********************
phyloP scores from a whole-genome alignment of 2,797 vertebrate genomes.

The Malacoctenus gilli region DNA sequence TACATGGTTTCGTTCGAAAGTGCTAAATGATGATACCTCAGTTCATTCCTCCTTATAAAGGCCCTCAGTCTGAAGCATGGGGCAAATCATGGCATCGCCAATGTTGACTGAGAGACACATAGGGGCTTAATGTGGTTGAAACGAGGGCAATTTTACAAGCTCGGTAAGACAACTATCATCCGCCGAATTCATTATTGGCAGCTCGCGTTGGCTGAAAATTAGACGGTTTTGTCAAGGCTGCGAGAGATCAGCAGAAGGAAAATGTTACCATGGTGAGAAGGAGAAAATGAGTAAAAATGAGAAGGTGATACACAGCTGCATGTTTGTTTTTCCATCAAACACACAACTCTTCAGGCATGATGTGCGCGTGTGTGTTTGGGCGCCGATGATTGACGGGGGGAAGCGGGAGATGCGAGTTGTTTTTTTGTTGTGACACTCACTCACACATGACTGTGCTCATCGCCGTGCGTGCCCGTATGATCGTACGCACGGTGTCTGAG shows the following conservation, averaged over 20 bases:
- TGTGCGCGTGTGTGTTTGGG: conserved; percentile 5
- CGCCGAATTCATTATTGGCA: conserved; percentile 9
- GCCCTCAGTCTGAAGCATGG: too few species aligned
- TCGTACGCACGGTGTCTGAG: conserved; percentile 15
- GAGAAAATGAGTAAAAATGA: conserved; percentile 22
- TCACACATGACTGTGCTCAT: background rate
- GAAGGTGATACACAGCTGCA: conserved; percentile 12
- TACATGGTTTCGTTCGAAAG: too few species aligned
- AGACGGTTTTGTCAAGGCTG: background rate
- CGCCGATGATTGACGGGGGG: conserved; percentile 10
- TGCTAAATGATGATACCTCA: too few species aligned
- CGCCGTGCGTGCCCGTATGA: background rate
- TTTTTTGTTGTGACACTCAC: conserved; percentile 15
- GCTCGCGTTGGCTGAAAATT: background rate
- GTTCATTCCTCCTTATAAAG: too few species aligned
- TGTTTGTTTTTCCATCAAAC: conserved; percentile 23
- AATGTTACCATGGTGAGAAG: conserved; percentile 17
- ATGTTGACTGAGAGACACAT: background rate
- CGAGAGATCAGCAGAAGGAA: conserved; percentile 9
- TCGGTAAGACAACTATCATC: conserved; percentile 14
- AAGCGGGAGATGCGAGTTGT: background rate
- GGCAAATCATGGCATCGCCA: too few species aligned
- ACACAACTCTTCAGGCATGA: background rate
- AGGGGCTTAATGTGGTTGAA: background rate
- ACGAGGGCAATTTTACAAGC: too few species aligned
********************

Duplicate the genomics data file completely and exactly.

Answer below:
phyloP scores from a whole-genome alignment of 2,797 vertebrate genomes.

The Malacoctenus gilli region DNA sequence TACATGGTTTCGTTCGAAAGTGCTAAATGATGATACCTCAGTTCATTCCTCCTTATAAAGGCCCTCAGTCTGAAGCATGGGGCAAATCATGGCATCGCCAATGTTGACTGAGAGACACATAGGGGCTTAATGTGGTTGAAACGAGGGCAATTTTACAAGCTCGGTAAGACAACTATCATCCGCCGAATTCATTATTGGCAGCTCGCGTTGGCTGAAAATTAGACGGTTTTGTCAAGGCTGCGAGAGATCAGCAGAAGGAAAATGTTACCATGGTGAGAAGGAGAAAATGAGTAAAAATGAGAAGGTGATACACAGCTGCATGTTTGTTTTTCCATCAAACACACAACTCTTCAGGCATGATGTGCGCGTGTGTGTTTGGGCGCCGATGATTGACGGGGGGAAGCGGGAGATGCGAGTTGTTTTTTTGTTGTGACACTCACTCACACATGACTGTGCTCATCGCCGTGCGTGCCCGTATGATCGTACGCACGGTGTCTGAG shows the following conservation, averaged over 20 bases:
- TGTGCGCGTGTGTGTTTGGG: conserved; percentile 5
- CGCCGAATTCATTATTGGCA: conserved; percentile 9
- GCCCTCAGTCTGAAGCATGG: too few species aligned
- TCGTACGCACGGTGTCTGAG: conserved; percentile 15
- GAGAAAATGAGTAAAAATGA: conserved; percentile 22
- TCACACATGACTGTGCTCAT: background rate
- GAAGGTGATACACAGCTGCA: conserved; percentile 12
- TACATGGTTTCGTTCGAAAG: too few species aligned
- AGACGGTTTTGTCAAGGCTG: background rate
- CGCCGATGATTGACGGGGGG: conserved; percentile 10
- TGCTAAATGATGATACCTCA: too few species aligned
- CGCCGTGCGTGCCCGTATGA: background rate
- TTTTTTGTTGTGACACTCAC: conserved; percentile 15
- GCTCGCGTTGGCTGAAAATT: background rate
- GTTCATTCCTCCTTATAAAG: too few species aligned
- TGTTTGTTTTTCCATCAAAC: conserved; percentile 23
- AATGTTACCATGGTGAGAAG: conserved; percentile 17
- ATGTTGACTGAGAGACACAT: background rate
- CGAGAGATCAGCAGAAGGAA: conserved; percentile 9
- TCGGTAAGACAACTATCATC: conserved; percentile 14
- AAGCGGGAGATGCGAGTTGT: background rate
- GGCAAATCATGGCATCGCCA: too few species aligned
- ACACAACTCTTCAGGCATGA: background rate
- AGGGGCTTAATGTGGTTGAA: background rate
- ACGAGGGCAATTTTACAAGC: too few species aligned